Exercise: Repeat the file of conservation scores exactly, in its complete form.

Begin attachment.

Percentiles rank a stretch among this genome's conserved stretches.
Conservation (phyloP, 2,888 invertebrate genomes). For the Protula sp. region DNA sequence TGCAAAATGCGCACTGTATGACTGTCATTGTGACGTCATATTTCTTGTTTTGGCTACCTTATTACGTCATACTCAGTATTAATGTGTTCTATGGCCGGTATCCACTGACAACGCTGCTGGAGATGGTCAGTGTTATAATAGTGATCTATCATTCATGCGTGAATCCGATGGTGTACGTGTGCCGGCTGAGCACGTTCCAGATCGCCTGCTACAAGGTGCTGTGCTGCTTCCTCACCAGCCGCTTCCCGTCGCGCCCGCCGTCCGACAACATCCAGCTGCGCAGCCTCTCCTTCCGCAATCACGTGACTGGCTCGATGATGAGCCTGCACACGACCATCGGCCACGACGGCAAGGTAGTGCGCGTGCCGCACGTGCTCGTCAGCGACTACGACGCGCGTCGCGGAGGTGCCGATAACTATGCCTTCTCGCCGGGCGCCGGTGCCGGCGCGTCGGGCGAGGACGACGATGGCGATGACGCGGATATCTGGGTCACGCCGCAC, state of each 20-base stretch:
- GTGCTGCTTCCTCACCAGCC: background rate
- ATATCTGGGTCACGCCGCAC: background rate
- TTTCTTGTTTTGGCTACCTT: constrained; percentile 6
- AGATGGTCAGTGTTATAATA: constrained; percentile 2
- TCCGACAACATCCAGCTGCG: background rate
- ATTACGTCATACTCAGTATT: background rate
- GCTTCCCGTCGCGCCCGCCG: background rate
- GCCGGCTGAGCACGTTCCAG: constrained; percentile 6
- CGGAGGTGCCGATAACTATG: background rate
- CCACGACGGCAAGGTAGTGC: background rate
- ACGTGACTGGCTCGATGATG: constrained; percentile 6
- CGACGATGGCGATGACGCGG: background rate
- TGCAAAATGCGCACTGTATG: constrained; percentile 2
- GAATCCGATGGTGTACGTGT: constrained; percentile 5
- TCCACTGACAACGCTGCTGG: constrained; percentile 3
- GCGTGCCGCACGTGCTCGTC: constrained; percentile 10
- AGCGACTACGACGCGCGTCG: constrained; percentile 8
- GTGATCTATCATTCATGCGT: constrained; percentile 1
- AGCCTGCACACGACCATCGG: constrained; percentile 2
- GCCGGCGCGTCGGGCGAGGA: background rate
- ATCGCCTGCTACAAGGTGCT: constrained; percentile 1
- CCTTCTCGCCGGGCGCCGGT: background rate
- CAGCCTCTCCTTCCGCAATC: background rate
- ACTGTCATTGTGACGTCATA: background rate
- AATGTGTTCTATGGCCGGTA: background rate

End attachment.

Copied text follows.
Percentiles rank a stretch among this genome's conserved stretches.
Conservation (phyloP, 2,888 invertebrate genomes). For the Protula sp. region DNA sequence TGCAAAATGCGCACTGTATGACTGTCATTGTGACGTCATATTTCTTGTTTTGGCTACCTTATTACGTCATACTCAGTATTAATGTGTTCTATGGCCGGTATCCACTGACAACGCTGCTGGAGATGGTCAGTGTTATAATAGTGATCTATCATTCATGCGTGAATCCGATGGTGTACGTGTGCCGGCTGAGCACGTTCCAGATCGCCTGCTACAAGGTGCTGTGCTGCTTCCTCACCAGCCGCTTCCCGTCGCGCCCGCCGTCCGACAACATCCAGCTGCGCAGCCTCTCCTTCCGCAATCACGTGACTGGCTCGATGATGAGCCTGCACACGACCATCGGCCACGACGGCAAGGTAGTGCGCGTGCCGCACGTGCTCGTCAGCGACTACGACGCGCGTCGCGGAGGTGCCGATAACTATGCCTTCTCGCCGGGCGCCGGTGCCGGCGCGTCGGGCGAGGACGACGATGGCGATGACGCGGATATCTGGGTCACGCCGCAC, state of each 20-base stretch:
- GTGCTGCTTCCTCACCAGCC: background rate
- ATATCTGGGTCACGCCGCAC: background rate
- TTTCTTGTTTTGGCTACCTT: constrained; percentile 6
- AGATGGTCAGTGTTATAATA: constrained; percentile 2
- TCCGACAACATCCAGCTGCG: background rate
- ATTACGTCATACTCAGTATT: background rate
- GCTTCCCGTCGCGCCCGCCG: background rate
- GCCGGCTGAGCACGTTCCAG: constrained; percentile 6
- CGGAGGTGCCGATAACTATG: background rate
- CCACGACGGCAAGGTAGTGC: background rate
- ACGTGACTGGCTCGATGATG: constrained; percentile 6
- CGACGATGGCGATGACGCGG: background rate
- TGCAAAATGCGCACTGTATG: constrained; percentile 2
- GAATCCGATGGTGTACGTGT: constrained; percentile 5
- TCCACTGACAACGCTGCTGG: constrained; percentile 3
- GCGTGCCGCACGTGCTCGTC: constrained; percentile 10
- AGCGACTACGACGCGCGTCG: constrained; percentile 8
- GTGATCTATCATTCATGCGT: constrained; percentile 1
- AGCCTGCACACGACCATCGG: constrained; percentile 2
- GCCGGCGCGTCGGGCGAGGA: background rate
- ATCGCCTGCTACAAGGTGCT: constrained; percentile 1
- CCTTCTCGCCGGGCGCCGGT: background rate
- CAGCCTCTCCTTCCGCAATC: background rate
- ACTGTCATTGTGACGTCATA: background rate
- AATGTGTTCTATGGCCGGTA: background rate